Earlier this week at the Gartner Symposium / ITxpo, Gartner presented their list of strategic technologies for 2011. Four of the ten technologies fit squarely in the social technologies and business analytics space covered by this Blog.
Gartner calls the first of the four technologies Social Communications and Collaboration. I like how they divide social media into four high level categories:
- Social networking — they describe this category as social profile management (FaceBook, MySpace, LinkedIn, etc.) and social networking analysis (SNA) products. In this case SNA refers to technologies that analyze human relationships for the discovery of people and expertise.
- Social collaboration — Gartner defines this category as technologies that enable collaboration, such as wikis, blogs, instant messaging, collaborative office, and crowd sourcing.
- Social publishing — here, Gartner sees technologies that assist communities in pooling individual content into a usable and community accessible content repository such as YouTube and Flickr.
- Social feedback – Gartner views social feedback as capturing the opinion of a community on specific items as witnessed on YouTube, Flickr, Digg, Del.icio.us, and Amazon.
Gartner supports my belief that social technologies will be integrated with most business applications and predicts this will occur by 2016. I believe they are spot on in recommending that companies bring together their social CRM, internal communications and collaboration, and public social initiatives into a coordinated strategy.
The second relevant strategic technology is Next Generation Analytics. There are so many terms being used to describe advanced analytic capabilities – and here is a new one. At the end of the day, they all describe the same thing: the shift away from rear-view mirror reporting, toward forward looking analysis that better supports operational decision making. As Gartner describes, it is possible to run simulations or models to predict future outcomes. These capabilities are possible in real-time and can support each individual business action. With so much data available from many channels and sensors, companies will find it hard to ignore the use of advanced analytics – and do so at their own risk.
The next relevant technology on Gartner’s strategic list is Social Analytics. In their view, social analytics describes the process of measuring, analyzing and interpreting the results of interactions and associations among people, topics and ideas. They place a number of specialized analysis techniques such as social filtering, social-network analysis, sentiment analysis and social-media analytics into this category.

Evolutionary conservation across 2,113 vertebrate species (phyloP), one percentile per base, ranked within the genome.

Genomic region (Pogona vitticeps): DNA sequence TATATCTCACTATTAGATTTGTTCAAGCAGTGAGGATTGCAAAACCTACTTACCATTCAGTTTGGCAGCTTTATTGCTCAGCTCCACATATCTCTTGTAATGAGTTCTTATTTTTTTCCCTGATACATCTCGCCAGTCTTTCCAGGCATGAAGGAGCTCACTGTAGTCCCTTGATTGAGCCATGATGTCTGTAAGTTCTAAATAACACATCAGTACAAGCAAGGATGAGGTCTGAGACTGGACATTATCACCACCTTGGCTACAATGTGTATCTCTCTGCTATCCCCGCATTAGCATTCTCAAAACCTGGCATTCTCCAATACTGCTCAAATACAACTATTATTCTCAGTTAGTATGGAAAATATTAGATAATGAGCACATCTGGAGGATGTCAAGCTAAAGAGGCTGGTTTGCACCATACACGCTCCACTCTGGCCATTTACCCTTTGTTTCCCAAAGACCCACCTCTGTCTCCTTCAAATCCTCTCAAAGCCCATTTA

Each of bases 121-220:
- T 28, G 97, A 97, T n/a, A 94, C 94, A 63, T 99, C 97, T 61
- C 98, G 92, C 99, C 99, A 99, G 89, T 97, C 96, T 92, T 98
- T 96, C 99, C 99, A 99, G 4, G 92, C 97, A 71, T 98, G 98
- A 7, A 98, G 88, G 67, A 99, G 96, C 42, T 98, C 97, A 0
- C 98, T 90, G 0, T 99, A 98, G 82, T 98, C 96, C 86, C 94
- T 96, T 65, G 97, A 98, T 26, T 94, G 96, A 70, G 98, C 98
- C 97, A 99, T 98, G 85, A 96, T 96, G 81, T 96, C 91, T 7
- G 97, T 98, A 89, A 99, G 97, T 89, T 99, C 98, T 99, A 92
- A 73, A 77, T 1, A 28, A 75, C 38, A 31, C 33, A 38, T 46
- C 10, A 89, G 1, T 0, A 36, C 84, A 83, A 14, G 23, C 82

On a side note, I see the potential for market confusion as people try to interpret and understand all of the terms used to describe social intelligence. For example, in describing these four strategic technologies alone, Gartner has used the terms: social feedback, social networking analysis, social network analysis, social analytics, social filtering, sentiment analysis, and social media analytics. I believe the simplest way to view the analytic side of the social technology landscape is through a broad category called social intelligence. These other specific uses of analytics are all intended to provide intelligence and insight from all social communication and collaboration.
The last relevant strategic technology is Context-Aware Computing. The term “context” will be used frequently in the coming years. From the search experience, to data management, the semantic web and beyond, context is the key to managing an ever expanding universe of data. Gartner defines context-aware computing as the use of information about an end users environment, activities, connections and preferences to improve the quality of interaction with that end user. In their view, a contextually aware system anticipates the user’s needs and proactively serves up the most appropriate and customized content, product or service. This Context-Aware Computing article provides more information on the topic if you are interested.
A recurring theme is emerging. Strategic technologies and the role of IT are on a collision course with customers and revenue generation. In my opinion, social technology and advanced analytics are at the heart of future revenue generation strategies.
Gartner makes predictions about the prospects of all ten strategic technologies in their Strategic Technologies for 2011 announcement.